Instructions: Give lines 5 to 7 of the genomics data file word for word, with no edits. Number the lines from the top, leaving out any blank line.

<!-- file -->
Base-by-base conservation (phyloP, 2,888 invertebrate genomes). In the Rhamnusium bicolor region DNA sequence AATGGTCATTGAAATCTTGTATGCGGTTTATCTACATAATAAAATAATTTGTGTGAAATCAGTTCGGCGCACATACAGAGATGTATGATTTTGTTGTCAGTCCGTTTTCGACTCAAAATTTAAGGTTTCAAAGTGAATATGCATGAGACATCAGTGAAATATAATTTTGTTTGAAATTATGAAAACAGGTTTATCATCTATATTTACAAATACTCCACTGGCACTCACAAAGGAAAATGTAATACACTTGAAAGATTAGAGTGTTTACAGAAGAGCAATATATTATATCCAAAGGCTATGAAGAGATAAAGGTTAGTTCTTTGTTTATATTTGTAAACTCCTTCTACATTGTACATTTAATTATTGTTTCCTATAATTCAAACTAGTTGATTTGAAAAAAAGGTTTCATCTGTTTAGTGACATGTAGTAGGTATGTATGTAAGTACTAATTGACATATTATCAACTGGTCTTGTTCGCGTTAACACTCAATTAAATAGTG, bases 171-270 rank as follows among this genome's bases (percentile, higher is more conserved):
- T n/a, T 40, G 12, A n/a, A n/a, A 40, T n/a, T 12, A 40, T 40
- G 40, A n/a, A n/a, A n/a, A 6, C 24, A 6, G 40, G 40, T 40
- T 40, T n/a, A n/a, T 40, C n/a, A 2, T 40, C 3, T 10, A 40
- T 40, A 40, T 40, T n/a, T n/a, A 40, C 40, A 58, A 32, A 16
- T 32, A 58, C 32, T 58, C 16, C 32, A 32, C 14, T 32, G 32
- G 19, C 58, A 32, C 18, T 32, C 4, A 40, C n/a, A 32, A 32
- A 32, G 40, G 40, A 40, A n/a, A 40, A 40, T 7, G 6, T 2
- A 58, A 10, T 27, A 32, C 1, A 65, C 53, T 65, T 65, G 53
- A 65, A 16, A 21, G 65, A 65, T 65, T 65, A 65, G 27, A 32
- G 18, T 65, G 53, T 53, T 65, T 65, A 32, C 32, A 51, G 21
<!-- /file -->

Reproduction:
- T 40, A 40, T 40, T n/a, T n/a, A 40, C 40, A 58, A 32, A 16
- T 32, A 58, C 32, T 58, C 16, C 32, A 32, C 14, T 32, G 32
- G 19, C 58, A 32, C 18, T 32, C 4, A 40, C n/a, A 32, A 32